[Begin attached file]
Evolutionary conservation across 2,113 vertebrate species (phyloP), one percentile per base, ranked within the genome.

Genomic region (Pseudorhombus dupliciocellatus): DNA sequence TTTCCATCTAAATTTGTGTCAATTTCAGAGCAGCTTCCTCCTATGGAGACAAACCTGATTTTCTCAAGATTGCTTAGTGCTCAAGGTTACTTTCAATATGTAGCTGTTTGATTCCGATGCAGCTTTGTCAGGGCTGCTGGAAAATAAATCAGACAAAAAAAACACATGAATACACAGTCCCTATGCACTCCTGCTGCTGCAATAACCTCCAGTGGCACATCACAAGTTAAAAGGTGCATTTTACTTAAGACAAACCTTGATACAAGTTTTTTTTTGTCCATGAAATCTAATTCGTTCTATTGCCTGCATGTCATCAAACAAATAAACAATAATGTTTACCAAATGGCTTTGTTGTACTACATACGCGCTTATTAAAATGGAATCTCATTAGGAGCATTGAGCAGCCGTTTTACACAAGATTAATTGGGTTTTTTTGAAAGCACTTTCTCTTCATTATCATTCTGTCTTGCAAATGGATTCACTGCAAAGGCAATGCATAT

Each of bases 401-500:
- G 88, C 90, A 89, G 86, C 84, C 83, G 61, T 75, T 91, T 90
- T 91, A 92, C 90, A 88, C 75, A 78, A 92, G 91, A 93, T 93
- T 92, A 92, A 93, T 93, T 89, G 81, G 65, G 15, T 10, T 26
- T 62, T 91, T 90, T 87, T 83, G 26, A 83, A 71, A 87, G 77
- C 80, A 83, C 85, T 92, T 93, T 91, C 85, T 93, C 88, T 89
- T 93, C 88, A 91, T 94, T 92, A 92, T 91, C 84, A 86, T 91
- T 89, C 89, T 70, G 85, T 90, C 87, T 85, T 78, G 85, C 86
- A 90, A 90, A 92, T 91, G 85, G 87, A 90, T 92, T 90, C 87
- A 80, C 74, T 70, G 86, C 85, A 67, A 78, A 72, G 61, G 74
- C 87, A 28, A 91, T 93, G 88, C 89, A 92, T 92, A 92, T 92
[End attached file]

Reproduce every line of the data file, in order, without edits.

Evolutionary conservation across 2,113 vertebrate species (phyloP), one percentile per base, ranked within the genome.

Genomic region (Pseudorhombus dupliciocellatus): DNA sequence TTTCCATCTAAATTTGTGTCAATTTCAGAGCAGCTTCCTCCTATGGAGACAAACCTGATTTTCTCAAGATTGCTTAGTGCTCAAGGTTACTTTCAATATGTAGCTGTTTGATTCCGATGCAGCTTTGTCAGGGCTGCTGGAAAATAAATCAGACAAAAAAAACACATGAATACACAGTCCCTATGCACTCCTGCTGCTGCAATAACCTCCAGTGGCACATCACAAGTTAAAAGGTGCATTTTACTTAAGACAAACCTTGATACAAGTTTTTTTTTGTCCATGAAATCTAATTCGTTCTATTGCCTGCATGTCATCAAACAAATAAACAATAATGTTTACCAAATGGCTTTGTTGTACTACATACGCGCTTATTAAAATGGAATCTCATTAGGAGCATTGAGCAGCCGTTTTACACAAGATTAATTGGGTTTTTTTGAAAGCACTTTCTCTTCATTATCATTCTGTCTTGCAAATGGATTCACTGCAAAGGCAATGCATAT

Each of bases 401-500:
- G 88, C 90, A 89, G 86, C 84, C 83, G 61, T 75, T 91, T 90
- T 91, A 92, C 90, A 88, C 75, A 78, A 92, G 91, A 93, T 93
- T 92, A 92, A 93, T 93, T 89, G 81, G 65, G 15, T 10, T 26
- T 62, T 91, T 90, T 87, T 83, G 26, A 83, A 71, A 87, G 77
- C 80, A 83, C 85, T 92, T 93, T 91, C 85, T 93, C 88, T 89
- T 93, C 88, A 91, T 94, T 92, A 92, T 91, C 84, A 86, T 91
- T 89, C 89, T 70, G 85, T 90, C 87, T 85, T 78, G 85, C 86
- A 90, A 90, A 92, T 91, G 85, G 87, A 90, T 92, T 90, C 87
- A 80, C 74, T 70, G 86, C 85, A 67, A 78, A 72, G 61, G 74
- C 87, A 28, A 91, T 93, G 88, C 89, A 92, T 92, A 92, T 92